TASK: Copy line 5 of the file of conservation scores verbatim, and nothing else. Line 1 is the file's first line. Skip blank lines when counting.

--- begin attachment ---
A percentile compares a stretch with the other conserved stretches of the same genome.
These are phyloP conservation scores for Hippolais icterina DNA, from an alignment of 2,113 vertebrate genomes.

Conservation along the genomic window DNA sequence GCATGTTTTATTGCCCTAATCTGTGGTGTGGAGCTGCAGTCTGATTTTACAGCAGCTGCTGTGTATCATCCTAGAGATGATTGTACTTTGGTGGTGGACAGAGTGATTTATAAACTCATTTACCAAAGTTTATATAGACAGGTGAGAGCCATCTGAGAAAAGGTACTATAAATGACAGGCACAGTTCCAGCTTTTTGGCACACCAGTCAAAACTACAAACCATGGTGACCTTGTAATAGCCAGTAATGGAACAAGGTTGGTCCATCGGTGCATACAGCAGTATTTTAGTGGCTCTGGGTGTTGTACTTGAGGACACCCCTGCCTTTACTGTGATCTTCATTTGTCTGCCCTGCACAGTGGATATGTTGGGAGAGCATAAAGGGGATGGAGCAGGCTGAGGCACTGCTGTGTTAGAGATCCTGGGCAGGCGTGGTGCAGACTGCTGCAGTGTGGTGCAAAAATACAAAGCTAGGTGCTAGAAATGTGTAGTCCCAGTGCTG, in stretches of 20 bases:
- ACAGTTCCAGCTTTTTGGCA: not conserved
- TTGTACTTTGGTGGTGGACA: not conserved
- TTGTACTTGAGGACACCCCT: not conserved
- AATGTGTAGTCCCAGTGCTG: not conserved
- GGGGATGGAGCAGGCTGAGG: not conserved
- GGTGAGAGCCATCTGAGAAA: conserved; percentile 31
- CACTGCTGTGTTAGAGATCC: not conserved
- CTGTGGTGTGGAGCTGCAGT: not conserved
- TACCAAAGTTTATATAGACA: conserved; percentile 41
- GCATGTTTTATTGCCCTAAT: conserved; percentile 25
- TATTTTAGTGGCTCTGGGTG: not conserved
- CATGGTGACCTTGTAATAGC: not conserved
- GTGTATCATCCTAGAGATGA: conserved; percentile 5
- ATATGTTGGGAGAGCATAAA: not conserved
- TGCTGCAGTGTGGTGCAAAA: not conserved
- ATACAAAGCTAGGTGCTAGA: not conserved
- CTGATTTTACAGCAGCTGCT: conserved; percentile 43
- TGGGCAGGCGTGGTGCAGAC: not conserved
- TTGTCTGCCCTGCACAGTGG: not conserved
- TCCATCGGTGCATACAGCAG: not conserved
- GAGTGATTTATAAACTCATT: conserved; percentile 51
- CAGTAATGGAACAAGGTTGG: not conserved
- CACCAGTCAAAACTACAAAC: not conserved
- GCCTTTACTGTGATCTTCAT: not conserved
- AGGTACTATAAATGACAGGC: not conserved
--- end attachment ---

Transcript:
- TTGTACTTTGGTGGTGGACA: not conserved